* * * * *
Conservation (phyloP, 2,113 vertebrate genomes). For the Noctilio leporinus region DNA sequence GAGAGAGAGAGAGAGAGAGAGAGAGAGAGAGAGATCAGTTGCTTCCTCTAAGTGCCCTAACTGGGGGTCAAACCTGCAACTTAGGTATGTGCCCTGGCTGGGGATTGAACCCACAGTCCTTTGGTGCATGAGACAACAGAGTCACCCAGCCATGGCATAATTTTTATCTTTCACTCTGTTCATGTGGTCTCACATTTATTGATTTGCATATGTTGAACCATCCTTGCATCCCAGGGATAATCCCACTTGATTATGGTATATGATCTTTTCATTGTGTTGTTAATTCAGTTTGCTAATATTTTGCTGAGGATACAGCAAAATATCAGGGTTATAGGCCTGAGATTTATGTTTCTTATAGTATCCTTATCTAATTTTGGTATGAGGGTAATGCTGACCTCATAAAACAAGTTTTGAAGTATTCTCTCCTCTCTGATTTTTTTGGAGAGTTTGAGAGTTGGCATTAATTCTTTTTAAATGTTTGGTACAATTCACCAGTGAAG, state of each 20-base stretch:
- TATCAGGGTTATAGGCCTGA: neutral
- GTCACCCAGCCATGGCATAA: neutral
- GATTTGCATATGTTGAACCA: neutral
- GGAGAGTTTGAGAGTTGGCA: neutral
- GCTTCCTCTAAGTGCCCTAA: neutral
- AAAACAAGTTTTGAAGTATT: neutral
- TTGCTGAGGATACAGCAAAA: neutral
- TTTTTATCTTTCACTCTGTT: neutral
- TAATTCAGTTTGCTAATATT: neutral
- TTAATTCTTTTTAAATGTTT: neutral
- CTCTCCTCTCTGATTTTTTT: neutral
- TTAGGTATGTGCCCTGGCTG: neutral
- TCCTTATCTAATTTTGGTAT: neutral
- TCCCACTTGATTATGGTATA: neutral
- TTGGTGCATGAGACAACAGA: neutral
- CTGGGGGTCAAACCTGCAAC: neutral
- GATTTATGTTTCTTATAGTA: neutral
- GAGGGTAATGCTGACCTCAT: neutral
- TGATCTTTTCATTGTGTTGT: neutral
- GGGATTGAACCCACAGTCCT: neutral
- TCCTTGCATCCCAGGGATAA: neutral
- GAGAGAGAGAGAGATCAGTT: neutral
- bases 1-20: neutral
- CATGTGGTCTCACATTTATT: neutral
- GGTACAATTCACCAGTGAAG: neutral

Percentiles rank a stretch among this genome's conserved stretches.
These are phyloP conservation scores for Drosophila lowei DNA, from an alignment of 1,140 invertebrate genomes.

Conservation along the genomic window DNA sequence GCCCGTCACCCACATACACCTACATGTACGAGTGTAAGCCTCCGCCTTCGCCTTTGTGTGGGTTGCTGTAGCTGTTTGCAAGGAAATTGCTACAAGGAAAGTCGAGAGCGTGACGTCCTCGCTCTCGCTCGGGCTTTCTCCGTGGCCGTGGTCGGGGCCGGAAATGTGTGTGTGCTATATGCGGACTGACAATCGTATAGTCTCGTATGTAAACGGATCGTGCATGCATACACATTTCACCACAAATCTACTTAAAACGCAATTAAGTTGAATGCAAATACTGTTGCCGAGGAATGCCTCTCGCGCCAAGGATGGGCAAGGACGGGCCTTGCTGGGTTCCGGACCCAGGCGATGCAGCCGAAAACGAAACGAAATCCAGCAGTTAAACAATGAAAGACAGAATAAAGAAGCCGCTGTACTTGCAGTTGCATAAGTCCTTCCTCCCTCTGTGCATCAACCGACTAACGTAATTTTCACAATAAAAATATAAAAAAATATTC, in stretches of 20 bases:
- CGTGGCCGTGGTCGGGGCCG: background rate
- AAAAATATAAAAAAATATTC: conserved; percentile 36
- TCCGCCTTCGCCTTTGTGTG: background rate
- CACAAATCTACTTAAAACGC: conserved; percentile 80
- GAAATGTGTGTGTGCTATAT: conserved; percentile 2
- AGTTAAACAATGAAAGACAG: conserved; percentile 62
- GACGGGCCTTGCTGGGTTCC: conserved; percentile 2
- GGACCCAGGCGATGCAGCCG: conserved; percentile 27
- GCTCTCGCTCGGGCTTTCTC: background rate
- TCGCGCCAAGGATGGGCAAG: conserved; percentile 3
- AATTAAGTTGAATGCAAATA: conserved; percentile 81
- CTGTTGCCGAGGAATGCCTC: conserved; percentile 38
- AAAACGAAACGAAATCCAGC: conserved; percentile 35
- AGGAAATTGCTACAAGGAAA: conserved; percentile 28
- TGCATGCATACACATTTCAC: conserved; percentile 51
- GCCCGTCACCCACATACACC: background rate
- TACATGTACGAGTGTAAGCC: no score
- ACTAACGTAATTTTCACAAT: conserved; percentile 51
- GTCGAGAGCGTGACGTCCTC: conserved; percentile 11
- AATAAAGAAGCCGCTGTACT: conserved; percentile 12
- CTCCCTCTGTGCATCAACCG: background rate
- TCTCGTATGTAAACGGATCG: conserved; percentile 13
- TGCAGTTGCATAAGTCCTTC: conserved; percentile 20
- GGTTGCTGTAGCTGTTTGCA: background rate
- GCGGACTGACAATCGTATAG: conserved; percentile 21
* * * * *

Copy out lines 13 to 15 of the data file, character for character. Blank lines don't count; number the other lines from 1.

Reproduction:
- TTAGGTATGTGCCCTGGCTG: neutral
- TCCTTATCTAATTTTGGTAT: neutral
- TCCCACTTGATTATGGTATA: neutral